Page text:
- You should mentally inhabit the mind of the solver, and imagine how they might get to the solution. If there are multiple paths to the answer, all the better. If there are partial solutions along the way, those help to keep the solver engaged. (Alas, not all puzzle solvers appreciate partial solutions. Some completists would rather not ever have tried a puzzle they cannot fully solve…)
- You should also try to imagine what a frustrated solver would feel if they break down and look up the answer. Would they think “Darn, I should’ve gotten that”, or “How did they expect me to figure this out?” (The first reaction is the one you want.)
Admittedly, those ideas are abstract and general. I will try to make them more concrete with an example from cryptic crossword construction, which is one of the things I do when I’m not doing math education. (I co-construct the puzzle in the back of The Nation magazine.)
A cryptic crossword, of course, is a puzzle, but each clue therein is its own mini-puzzle. That structure already allows for multiple paths, as solvers can decide the order in which they solve the clues. This means that there are different entry points for solvers with different skills and backgrounds. Moreover, each individual clue contains three paths to its solution. For example, consider this clue:
Tech pioneer: “I know A-Z, but in a different order” (7)
(The 7 indicates that you’re looking for a seven-letter word.) Let’s say that you already have
W _ _ _ _ _ K
in the diagram. The unusual letters at the start and end of the entry may suggest the answer. Or, you may get it from the definition of the answer (“Tech pioneer”.) Or, you may get it from the wordplay part of the clue “I know A-Z, but in a different order”, which to a solver of cryptic crosswords suggests anagramming (rearranging) the letters IKNOWAZ. One of those three paths to the answer, or more likely a combination of two of them, or all three will lead you to the solution: WOZNIAK.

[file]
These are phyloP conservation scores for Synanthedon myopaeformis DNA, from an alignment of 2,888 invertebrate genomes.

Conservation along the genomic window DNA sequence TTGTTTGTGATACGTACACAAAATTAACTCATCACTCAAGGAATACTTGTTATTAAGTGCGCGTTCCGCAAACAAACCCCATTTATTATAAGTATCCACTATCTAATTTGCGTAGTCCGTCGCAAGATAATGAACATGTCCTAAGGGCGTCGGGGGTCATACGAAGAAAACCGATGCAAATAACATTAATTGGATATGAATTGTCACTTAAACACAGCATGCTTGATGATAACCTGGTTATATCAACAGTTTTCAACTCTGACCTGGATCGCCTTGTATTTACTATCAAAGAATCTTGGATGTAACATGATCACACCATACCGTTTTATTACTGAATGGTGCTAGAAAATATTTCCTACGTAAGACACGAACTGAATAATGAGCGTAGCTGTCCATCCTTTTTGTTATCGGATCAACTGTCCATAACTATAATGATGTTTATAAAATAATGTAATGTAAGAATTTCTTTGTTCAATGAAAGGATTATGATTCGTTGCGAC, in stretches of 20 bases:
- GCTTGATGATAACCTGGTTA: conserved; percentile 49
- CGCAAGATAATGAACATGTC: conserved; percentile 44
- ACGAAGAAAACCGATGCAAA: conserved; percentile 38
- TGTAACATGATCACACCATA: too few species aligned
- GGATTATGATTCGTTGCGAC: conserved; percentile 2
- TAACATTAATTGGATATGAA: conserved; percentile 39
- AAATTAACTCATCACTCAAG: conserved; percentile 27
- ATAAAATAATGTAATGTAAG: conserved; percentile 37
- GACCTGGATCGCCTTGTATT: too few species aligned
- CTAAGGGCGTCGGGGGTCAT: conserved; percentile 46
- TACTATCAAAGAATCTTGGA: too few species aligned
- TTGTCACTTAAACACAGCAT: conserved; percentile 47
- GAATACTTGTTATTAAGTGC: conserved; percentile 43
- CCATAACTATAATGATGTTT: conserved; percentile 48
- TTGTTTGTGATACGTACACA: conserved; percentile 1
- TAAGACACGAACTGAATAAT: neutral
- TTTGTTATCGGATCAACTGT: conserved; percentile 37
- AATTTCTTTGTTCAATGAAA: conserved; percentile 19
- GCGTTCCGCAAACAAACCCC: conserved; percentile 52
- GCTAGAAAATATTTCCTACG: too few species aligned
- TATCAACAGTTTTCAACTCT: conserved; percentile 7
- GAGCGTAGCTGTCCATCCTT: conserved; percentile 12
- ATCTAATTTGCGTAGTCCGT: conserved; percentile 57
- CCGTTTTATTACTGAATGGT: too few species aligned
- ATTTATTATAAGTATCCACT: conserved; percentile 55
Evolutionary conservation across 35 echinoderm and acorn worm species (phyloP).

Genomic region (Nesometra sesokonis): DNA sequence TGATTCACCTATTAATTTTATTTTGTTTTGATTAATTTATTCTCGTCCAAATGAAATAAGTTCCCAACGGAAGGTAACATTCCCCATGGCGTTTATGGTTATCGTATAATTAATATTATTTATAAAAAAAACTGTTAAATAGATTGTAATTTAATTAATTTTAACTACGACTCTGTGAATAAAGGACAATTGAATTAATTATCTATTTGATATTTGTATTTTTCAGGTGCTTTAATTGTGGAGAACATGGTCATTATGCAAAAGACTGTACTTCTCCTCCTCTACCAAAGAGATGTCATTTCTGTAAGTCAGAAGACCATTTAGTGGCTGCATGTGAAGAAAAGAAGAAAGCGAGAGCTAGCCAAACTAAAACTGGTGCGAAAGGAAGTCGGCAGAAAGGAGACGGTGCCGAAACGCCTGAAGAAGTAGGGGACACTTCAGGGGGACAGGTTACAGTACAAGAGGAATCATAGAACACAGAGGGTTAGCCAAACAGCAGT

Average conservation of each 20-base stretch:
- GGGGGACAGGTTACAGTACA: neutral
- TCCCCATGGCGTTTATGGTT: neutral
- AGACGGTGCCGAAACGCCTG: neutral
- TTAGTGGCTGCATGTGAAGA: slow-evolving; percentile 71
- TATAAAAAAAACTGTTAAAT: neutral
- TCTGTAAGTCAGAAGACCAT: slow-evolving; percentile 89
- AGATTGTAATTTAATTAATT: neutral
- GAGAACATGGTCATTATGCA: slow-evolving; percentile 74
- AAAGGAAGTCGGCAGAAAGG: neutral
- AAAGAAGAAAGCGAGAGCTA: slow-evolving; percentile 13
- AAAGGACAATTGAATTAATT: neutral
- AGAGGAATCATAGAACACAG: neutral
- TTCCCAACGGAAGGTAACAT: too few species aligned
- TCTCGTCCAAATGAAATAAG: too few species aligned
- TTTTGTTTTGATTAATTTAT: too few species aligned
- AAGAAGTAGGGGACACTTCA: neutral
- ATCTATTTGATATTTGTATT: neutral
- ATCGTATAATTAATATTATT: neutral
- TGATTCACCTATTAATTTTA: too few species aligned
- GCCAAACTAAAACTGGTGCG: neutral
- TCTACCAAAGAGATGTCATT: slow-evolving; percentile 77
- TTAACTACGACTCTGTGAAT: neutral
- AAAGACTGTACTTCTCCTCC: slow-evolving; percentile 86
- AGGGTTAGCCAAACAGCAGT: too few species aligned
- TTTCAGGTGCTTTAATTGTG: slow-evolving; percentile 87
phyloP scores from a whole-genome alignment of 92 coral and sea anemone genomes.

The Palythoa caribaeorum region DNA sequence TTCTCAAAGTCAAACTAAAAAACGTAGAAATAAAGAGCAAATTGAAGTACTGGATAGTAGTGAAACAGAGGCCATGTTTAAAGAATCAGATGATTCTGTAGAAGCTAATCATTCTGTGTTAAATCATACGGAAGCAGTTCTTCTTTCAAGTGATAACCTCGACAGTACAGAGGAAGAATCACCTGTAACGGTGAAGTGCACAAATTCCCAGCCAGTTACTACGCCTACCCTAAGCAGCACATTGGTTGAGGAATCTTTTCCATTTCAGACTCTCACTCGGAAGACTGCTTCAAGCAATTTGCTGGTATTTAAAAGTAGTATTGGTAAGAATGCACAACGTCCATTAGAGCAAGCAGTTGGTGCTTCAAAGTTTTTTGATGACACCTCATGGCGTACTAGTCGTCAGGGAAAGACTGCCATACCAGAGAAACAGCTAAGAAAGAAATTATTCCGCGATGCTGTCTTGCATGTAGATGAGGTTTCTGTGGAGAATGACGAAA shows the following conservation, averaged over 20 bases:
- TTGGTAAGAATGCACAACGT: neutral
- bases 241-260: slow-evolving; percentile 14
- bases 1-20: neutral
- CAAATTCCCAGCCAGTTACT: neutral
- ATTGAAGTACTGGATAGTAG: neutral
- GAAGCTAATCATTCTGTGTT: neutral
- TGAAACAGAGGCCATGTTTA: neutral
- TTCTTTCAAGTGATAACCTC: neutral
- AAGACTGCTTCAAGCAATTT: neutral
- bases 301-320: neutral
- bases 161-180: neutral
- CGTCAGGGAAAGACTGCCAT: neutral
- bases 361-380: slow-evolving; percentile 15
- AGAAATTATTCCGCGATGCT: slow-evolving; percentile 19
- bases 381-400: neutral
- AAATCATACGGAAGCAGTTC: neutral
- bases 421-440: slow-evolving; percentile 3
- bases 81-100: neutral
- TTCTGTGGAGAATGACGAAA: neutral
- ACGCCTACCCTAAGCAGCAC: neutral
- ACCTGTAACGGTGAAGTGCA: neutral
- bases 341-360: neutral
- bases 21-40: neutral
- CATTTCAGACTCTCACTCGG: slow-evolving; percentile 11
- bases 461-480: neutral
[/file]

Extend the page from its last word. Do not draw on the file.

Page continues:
As a constructor of cryptic crosswords, I have some choices. For example, I could make the solution easily researchable: replace “tech pioneer” with “Apple founder”. But that would not be satisfying to the solver: whether they already know it or look it up, the answer is obvious, and they would not need either of the other two paths to the answer. Or, instead of “but in a different order”, I could write “anagrammed”, but that too is just too blatant, and moreover it would take away from the humor of the clue, which is part of what makes the solution satisfying. So I would say that this clue hits the sweet spot, and satisfies all the guidelines I suggested above.
But we should get back to math education. Constructing puzzles for the classroom brings with it additional complications and challenges. In my next post, I will discuss specific examples of classroom math puzzles, and explore those to help flesh all this out for the readers of this blog, who are probably not particularly interested in cryptic crosswords.(If you want to find out more about cryptic crosswords, go to my Puzzle Page, and scroll down to Cryptics: How to.)